while their clitoris was being stimulated by their partner.
This task served as a control for the motor output during
orgasm, because we expected the same muscles to contract,
but with discernible frequency characteristics. During mea-
surements 4 and 5, the partner provided clitoral stimulation
but the women were asked not to make any movements and
not to have an orgasm. At measurements 6, 7, and 8, the
partner provided clitoral stimulation with the aim of induc-
ing an orgasm. After each of these measurements, women
either reported that they had not reached orgasm (“failed or-
gasm attempt”) or that they had (“orgasm”). Failed orgasm
attempts were also used as a control for the motor output
during orgasm.
Orgasm attempts with ambiguous subjective reports were
excluded from the analysis. Stimulation of the clitoris started
before the beginning of the measurements to create an exist-
ing sexually salient context from the start of each experiment.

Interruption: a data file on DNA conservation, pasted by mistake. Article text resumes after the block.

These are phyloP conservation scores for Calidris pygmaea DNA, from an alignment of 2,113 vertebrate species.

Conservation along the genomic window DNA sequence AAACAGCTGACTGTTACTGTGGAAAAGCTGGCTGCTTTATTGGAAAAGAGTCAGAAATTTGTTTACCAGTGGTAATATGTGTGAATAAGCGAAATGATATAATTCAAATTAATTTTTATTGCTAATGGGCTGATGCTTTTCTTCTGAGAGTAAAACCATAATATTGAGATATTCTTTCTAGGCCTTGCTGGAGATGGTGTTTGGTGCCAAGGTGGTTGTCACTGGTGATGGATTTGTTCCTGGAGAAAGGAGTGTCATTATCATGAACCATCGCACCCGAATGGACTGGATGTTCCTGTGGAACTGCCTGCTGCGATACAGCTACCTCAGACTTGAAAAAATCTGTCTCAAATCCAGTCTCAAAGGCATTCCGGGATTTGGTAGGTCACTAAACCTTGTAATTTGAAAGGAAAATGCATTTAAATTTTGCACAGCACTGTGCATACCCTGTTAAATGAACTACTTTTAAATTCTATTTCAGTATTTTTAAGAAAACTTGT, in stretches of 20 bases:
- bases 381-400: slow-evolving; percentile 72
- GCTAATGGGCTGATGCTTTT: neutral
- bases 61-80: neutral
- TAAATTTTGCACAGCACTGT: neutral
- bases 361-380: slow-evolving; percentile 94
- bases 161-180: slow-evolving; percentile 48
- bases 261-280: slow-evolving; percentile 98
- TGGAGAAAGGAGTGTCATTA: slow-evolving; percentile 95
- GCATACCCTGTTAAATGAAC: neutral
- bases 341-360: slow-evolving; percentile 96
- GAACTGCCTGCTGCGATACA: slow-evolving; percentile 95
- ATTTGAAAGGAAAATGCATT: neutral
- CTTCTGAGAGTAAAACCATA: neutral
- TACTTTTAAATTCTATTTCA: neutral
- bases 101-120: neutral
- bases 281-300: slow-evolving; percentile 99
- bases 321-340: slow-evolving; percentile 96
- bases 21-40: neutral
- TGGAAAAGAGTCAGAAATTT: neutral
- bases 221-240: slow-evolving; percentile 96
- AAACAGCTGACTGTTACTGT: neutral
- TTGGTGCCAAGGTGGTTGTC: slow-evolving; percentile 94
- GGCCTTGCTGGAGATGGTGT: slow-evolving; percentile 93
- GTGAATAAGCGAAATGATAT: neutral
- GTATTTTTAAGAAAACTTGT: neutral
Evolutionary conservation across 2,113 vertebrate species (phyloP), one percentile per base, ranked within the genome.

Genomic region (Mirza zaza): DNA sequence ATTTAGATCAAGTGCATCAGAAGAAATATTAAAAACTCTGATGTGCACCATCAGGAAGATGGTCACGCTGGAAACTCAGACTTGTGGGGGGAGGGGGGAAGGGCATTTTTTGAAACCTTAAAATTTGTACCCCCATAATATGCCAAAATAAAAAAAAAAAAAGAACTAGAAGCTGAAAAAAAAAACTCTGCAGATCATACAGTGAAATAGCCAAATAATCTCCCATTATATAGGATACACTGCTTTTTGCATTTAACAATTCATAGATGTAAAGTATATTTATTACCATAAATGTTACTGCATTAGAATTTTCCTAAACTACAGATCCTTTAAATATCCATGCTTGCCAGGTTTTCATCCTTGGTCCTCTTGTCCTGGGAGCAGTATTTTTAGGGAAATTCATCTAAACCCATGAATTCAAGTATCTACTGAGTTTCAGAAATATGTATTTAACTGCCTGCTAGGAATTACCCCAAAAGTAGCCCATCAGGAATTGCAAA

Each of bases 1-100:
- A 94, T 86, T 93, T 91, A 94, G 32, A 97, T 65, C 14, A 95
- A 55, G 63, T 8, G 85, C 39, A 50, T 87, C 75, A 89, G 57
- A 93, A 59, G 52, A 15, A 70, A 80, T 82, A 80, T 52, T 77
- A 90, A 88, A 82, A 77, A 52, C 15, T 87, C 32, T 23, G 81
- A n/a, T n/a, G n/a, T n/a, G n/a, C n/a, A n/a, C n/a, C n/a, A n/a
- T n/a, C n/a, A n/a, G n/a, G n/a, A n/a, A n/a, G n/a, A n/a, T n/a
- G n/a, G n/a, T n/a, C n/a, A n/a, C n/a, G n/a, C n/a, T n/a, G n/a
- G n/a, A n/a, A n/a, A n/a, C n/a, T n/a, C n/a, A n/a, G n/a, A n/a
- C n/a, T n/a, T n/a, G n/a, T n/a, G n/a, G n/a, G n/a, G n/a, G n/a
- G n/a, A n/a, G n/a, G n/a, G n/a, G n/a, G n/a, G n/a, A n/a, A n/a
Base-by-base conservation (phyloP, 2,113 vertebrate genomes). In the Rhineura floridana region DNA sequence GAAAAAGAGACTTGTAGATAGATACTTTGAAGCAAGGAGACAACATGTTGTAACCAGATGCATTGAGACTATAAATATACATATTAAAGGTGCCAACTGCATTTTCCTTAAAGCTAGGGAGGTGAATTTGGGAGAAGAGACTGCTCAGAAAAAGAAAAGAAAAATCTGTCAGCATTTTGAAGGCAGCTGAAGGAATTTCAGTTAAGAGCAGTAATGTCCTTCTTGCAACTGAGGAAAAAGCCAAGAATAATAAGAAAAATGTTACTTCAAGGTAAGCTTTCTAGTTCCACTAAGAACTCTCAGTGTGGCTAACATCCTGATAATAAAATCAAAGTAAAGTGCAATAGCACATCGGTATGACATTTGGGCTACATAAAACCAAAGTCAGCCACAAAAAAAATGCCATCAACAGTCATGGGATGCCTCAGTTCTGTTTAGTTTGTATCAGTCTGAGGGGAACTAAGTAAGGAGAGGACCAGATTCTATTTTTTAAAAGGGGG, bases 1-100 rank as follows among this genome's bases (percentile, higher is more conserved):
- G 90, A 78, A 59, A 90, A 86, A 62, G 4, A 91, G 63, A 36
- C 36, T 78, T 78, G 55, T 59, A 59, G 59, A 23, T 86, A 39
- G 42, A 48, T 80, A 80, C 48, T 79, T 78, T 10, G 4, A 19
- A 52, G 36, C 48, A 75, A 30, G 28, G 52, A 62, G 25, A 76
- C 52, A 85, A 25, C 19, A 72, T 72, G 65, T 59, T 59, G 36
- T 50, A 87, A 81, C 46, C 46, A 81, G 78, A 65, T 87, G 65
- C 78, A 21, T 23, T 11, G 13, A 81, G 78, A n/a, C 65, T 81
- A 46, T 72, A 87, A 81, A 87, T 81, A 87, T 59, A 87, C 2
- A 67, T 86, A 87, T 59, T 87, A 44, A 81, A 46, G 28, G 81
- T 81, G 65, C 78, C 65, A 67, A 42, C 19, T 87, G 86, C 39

Because of technical requirements for the PET measure-
ments, participants were asked to attempt to reach orgasm in
a specified 40-second interval. For all measurements, only
data of this interval were analyzed.
Data analysis
Rectal pressure data (50 Hz) were analyzed with Matlab, ver-
sion 5.3 (The MathWorks, Inc.; Massachusetts). The power
spectrum was calculated by Fourier analysis. Total spectral
power in the delta (0.5–4 Hz), theta (4–8 Hz), alpha (8–
13 Hz) and beta (13–25 Hz) band was calculated by discrete
integration of the power spectrum over frequency. The spec-
tral power in each frequency band was divided by that dur-
ing non-sexual rest (intra-individual normalization). These